Madam remembers - with more than a little wicked glee - how often she was the only consular officer in the room, whatever that room's size, who didn't hate the Lottery. How often, she wants to recall, did she hear other conoffs wail about how HARD it was to tell whether the applicants' bona fides were bona fide, since - gasp - we didn't know anything about them.
(Not knowing anything about them - she could only presume, since the complaining officers couldn't articulate otherwise - must have meant that there wasn't a CIS-approved petition to lean on. We all know how fraud-free approved petitions are, don't we?)
Well now there is a new reason to wail. Even though same-sex spouses and fiance(e)s will have approved petitions, Madam can't help but suspect that some of those same officers might now be suffering a new kind of worry: how can we tell if these purported relationships are real, or are just a new avenue for scamsters, and one that is at present so new and so sensitive that we fear to question it?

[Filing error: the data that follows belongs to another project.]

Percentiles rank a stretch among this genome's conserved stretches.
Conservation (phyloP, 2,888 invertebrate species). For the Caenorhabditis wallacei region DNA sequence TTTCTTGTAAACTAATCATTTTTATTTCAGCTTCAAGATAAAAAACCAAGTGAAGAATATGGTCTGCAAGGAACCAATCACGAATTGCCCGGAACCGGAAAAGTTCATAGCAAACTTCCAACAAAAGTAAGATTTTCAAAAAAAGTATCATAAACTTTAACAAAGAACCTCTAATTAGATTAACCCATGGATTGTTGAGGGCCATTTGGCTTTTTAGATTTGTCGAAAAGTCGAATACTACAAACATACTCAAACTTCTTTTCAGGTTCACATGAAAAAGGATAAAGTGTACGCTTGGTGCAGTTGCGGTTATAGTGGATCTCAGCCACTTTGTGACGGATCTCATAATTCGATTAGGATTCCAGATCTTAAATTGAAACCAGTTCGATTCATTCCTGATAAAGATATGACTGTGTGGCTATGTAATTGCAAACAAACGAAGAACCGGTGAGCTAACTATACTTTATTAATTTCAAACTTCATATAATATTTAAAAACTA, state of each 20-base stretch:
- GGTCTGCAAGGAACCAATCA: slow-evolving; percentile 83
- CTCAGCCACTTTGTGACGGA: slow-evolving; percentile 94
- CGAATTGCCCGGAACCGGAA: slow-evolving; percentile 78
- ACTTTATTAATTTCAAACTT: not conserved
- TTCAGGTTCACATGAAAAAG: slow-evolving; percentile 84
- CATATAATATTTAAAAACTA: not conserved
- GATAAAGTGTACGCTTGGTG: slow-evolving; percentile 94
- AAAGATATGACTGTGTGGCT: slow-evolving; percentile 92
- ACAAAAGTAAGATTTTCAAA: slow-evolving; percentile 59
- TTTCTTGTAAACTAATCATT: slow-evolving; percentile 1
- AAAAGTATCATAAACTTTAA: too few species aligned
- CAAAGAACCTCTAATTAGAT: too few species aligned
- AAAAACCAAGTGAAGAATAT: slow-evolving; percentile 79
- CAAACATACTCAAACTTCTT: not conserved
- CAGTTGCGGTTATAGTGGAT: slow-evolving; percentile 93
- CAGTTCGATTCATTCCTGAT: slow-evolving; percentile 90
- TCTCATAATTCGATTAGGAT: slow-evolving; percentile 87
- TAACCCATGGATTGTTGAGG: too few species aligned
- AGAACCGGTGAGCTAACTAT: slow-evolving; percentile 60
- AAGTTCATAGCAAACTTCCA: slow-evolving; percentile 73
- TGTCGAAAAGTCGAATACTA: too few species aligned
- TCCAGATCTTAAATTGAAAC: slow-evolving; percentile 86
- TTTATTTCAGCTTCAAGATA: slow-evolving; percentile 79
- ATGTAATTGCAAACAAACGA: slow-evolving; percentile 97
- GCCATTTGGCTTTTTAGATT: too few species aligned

Maybe the same way we tell if all the other purported relationships we see are real:
We talk to the people involved, asking the same questions we would ask of any heterosexual couple.
If the petitioner comes to the interview, we observe the couple together.
We gather all our wits and decide if the relationship appears to be genuine.
Then we issue the visa.